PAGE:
This article concerns my experience with the International Teacher Training Organization, otherwise known as ITTO. I enrolled in this program in early 2014 because I had been told earlier by several recruiters for employment that I would need a TEFL certificate to be considered for any reputable teaching positions within the target country where I was applying.
Initially, ITTO seemed like a very good option because of the low cost of room and board, comparatively speaking, and the 100% job guarantee. I had spoken with a representative on and off for a few months to verify some information about the program, trying to get as much information as I could so that I could make a fully-informed decision. I visited the teflcourserview.com website and looked up the reviews of ITTO and saw nothing but stellar reviews (I would discover later that the teflcoursereview website removes negative reviews about ITTO pretty frequently). Ultimately, my experience with ITTO turned out to be largely negative, and I will elaborate shortly on why, but first, to be fair, let me start with describing some of the good qualities about the program.
The experience with teaching a classroom of students is unparalleled in the TEFL-teaching industry and is one of the best features of this program. From the very first week of the program, you are teaching REAL students with a REAL lesson plan that you prepared and developed on your own. In this respect, ITTO delivers on its word. Additionally, living in Guadalajara is a fantastic experience because it provides you with the opportunity to experience living abroad. You also meet some really great people, many of whom could become lifelong friends.
That said, the program has many serious flaws that need to be stated outright for all beginning EFL teachers who are reading this and thinking about getting a credential to teach English.
The course content is mediocre, at best. The one text book you are assigned in the program, and from which all of the coursework is based, is very dry and vapid and has mostly information that you can easily obtain from the internet without having to pay thousands of dollars. Just simply Google “teaching methods,” and let the search engine do the rest. The ITTO teachers who train aspiring TEFL teachers read through this textbook daily, and many of the students in my class–if they weren’t yawning–grumbled with resentment. Do adults in their 30s and 40s really need to be read to? Seriously?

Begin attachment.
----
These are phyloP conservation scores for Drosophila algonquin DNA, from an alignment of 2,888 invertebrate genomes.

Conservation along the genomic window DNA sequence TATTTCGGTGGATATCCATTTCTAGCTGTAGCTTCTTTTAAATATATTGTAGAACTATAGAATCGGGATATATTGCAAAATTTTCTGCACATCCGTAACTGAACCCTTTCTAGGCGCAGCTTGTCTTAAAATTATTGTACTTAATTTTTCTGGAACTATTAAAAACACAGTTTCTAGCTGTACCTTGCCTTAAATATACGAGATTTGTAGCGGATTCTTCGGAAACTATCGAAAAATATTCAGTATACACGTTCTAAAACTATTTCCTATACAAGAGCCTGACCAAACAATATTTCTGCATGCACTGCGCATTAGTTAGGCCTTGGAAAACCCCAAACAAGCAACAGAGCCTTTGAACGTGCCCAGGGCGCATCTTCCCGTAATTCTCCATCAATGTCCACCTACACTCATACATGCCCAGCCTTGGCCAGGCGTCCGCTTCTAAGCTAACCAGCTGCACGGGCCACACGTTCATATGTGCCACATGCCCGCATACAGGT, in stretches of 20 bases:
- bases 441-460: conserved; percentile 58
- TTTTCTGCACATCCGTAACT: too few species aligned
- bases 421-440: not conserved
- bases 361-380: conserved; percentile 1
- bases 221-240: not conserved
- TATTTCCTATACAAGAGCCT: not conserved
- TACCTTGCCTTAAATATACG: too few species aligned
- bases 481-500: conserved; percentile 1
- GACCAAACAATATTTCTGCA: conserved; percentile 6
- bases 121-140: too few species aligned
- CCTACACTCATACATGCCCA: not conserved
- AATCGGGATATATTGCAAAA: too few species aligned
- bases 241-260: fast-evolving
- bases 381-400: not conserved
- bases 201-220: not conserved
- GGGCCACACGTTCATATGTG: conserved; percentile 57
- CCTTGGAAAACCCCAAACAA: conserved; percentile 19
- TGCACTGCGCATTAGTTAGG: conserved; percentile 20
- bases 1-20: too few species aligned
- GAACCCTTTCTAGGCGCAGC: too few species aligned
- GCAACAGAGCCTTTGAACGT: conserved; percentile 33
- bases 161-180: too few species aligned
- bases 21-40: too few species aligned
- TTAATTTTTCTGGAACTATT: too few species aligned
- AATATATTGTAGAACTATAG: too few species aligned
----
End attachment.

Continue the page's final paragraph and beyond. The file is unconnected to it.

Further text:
The quality of feedback and lesson planning guidance would have been excellent were it not for the fact that we students had two different teachers, one for the first two weeks and the other who replaced the first just mid-way through the program. Unfortunately for us, these two teachers had two radically different expectations, grading policies, and teaching philosophies that made the students very disoriented and confused. This in itself would have been okay were it not for the frequent conflicts of interest that we students experienced at all stages of the planning and execution of lessons (fyi, making lessons is arguably one of the most important, if not THE most important, assignments you are required to complete in the program). Depending on which teacher we had grading us, for example, we had to radically change our teaching approach, never quite knowing in the end which approach was correct, and just ending up frustrated, learning nothing at the end of the day. I have been informed that one of the instructors left the program to return to the United States, so this said conflict shouldn't be much of a problem for future students. Still, you can just imagine how difficult this might have been for my class.